Once the engagement is ratified by the consent of the powers that be, a few days should elapse before the event is made public. The lady's parents generally give a dinner party to their most intimate friends, or an At Home if they wish to include a larger number of guests, at which the important announcement is made. The father or mother will tell the news to the most important guest or nearest relation, and it will gradually spread. Possibly the health of the happy pair may be drunk.

Friends at a Distance.

The mother of the lady writes to tell friends at a distance, but the fiancee would tell the good news to her own particular chums in an informal way. A motherless girl must do it all for herself. The man tells his own people and friends of his good fortune in the way that suits him best.

Congratulations.

There are many ways of offering good wishes to the engaged couple. A warm clasp of the hand and a few heartfelt words are better than all the studied elegance of phrase in the world. It is often difficult to be quite sincere in offering our congratulations, for our friends choose rather oddly, to our tastes, sometimes. When the choice of your dear friend falls on your pet abomination the case is hard indeed. You can congratulate him, though you want to tell him she is worlds too good for him; but what to say to her when you feel that she is making a disastrous match is a painful problem. You can honestly wish that her brightest dreams may be realised, even where you have little hope of it. Let there be no bitterness in the congratulations. Respect the happiness of the lovers even if you cannot understand it.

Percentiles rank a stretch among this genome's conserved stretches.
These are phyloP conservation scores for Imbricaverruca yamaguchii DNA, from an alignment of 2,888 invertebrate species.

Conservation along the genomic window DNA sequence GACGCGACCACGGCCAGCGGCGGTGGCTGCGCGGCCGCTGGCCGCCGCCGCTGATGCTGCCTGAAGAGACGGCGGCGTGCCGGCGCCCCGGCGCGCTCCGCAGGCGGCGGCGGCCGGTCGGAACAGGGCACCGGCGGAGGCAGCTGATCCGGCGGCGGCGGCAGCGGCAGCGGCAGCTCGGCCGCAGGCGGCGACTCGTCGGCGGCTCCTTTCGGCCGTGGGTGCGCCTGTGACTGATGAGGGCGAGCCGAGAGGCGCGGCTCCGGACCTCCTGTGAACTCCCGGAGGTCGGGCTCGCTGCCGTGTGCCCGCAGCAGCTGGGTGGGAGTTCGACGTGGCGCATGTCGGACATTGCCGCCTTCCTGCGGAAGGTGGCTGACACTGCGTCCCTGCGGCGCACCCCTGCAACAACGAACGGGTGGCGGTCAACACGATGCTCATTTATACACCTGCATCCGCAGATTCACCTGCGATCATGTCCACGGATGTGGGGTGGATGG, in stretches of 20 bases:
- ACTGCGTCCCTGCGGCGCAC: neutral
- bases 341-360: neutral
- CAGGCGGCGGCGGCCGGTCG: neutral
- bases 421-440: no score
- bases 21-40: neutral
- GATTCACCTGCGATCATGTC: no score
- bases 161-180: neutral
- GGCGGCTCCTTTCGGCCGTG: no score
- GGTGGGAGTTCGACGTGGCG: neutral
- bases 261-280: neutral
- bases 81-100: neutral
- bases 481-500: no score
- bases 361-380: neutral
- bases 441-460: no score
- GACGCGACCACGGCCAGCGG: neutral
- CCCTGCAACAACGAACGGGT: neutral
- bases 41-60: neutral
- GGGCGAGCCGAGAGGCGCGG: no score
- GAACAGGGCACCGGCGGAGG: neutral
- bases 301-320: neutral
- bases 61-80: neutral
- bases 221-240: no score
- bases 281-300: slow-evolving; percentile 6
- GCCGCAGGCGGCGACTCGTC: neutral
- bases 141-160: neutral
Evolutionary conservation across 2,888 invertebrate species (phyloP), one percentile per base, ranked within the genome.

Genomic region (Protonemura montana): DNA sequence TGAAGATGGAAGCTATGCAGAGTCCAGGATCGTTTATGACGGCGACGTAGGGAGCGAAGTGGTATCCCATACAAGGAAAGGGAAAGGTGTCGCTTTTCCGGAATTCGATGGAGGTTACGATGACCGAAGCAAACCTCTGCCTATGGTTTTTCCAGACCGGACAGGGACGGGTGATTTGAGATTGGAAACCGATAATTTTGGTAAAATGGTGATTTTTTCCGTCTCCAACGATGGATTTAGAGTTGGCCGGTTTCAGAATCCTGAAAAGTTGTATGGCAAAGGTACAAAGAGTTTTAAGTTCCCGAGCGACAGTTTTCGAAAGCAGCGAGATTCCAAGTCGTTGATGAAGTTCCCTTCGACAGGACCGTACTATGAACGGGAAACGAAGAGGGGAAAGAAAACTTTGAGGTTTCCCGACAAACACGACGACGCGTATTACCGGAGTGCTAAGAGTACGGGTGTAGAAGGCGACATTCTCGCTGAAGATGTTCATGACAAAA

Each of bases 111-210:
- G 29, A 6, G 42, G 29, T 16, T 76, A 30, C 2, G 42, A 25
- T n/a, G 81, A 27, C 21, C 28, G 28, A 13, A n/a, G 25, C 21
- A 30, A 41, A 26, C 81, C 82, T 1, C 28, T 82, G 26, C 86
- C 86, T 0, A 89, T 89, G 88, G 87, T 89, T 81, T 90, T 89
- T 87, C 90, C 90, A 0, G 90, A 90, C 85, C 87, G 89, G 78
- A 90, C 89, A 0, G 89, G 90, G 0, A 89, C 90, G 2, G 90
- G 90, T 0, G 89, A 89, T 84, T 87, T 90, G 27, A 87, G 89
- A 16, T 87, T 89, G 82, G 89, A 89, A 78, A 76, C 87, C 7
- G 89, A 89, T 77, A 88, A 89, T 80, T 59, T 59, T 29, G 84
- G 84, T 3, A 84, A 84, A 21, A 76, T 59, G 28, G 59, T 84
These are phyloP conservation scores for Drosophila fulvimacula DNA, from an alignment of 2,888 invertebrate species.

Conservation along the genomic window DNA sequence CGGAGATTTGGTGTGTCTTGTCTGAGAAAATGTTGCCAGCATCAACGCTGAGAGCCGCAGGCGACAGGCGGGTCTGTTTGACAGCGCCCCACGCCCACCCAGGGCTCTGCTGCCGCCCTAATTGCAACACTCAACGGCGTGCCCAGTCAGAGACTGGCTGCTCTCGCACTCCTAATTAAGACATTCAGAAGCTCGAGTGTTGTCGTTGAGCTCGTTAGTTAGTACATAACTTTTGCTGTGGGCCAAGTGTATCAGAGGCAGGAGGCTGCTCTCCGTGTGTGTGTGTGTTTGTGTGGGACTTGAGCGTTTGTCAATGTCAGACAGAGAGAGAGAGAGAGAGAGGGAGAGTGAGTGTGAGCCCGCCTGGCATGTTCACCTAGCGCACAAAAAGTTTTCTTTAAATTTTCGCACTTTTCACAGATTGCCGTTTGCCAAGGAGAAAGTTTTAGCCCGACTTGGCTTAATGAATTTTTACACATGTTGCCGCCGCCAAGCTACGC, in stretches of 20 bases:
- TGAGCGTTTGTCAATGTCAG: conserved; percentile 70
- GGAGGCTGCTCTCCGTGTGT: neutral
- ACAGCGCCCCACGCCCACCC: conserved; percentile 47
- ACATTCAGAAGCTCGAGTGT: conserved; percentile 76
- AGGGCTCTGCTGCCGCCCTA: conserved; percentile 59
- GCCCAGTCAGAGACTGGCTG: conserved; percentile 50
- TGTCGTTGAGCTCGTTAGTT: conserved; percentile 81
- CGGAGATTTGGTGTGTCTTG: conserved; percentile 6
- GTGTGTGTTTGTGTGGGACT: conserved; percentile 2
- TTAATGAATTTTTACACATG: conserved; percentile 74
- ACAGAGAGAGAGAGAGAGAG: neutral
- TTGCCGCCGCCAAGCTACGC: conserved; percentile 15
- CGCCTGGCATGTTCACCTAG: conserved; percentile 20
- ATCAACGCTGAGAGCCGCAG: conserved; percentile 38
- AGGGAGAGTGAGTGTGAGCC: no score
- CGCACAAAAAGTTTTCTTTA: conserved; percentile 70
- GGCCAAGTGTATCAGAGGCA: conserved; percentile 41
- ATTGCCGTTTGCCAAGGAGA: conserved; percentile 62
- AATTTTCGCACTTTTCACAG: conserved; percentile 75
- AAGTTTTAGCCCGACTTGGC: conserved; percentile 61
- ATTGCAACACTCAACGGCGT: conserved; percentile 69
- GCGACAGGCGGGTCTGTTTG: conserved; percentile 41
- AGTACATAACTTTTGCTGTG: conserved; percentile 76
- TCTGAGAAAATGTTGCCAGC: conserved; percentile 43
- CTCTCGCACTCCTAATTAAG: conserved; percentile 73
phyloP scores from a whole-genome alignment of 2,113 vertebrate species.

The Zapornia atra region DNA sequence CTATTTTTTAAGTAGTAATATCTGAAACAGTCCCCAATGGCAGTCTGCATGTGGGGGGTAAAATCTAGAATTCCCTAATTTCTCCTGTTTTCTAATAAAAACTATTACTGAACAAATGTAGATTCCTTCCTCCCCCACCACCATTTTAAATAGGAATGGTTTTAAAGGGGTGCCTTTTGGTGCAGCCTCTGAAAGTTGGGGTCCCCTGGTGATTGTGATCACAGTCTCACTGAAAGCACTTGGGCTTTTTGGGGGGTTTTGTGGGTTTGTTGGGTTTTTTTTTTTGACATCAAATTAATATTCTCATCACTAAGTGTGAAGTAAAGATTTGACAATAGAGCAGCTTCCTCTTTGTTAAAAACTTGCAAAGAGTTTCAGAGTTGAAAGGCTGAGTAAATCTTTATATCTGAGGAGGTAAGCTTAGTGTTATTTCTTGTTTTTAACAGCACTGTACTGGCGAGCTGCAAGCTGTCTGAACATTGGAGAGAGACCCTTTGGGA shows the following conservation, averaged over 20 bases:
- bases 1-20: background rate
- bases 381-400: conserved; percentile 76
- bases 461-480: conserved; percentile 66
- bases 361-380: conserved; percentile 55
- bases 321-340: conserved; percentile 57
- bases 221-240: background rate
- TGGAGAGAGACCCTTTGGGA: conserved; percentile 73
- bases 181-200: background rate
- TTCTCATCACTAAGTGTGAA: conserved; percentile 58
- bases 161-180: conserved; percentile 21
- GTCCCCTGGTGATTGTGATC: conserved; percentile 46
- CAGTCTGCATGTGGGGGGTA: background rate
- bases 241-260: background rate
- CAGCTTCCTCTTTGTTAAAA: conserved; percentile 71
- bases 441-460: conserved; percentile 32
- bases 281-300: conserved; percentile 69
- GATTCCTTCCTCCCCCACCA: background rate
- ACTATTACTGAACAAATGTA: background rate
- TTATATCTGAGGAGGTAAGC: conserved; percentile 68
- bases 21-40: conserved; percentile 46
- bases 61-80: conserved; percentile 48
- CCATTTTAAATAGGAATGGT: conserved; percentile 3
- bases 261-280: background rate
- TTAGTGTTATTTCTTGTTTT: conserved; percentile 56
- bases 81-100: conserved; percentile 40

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The Ring.

In choosing the ring the lover should first think of its durability and then of its sweet symbolism. It should be the best he can afford, and the small detail of fit is not to be ignored. The choice of stones and style will depend upon taste and the money available, but, personally, I like an engagement ring to be of special design, unlike any that other women are likely to wear. One good stone is far better than a number of smaller ones.

Making Acquaintance with Future Relations.

This is one of the bride-elect's sorest trials, for even when people like a girl very well as a friend, they do not always welcome her as a member of their family. She must face the fact that they have not chosen her, and the more simply and naturally she bears herself under the inevitable criticism the better. It is fatal to try and make a good impression. Tact and intuition will do a great deal for her, but much lies in the power of his relations to make or mar the happiness of her entry into their midst. I know of a girl, who lived a long way from her fiance, who was made quite miserable during her occasional visits to his home by the discourtesy of his sisters. He was in town all day, and of course knew nothing of the discomfort she endured in his absence. He knows now, and it has not increased his brotherly love.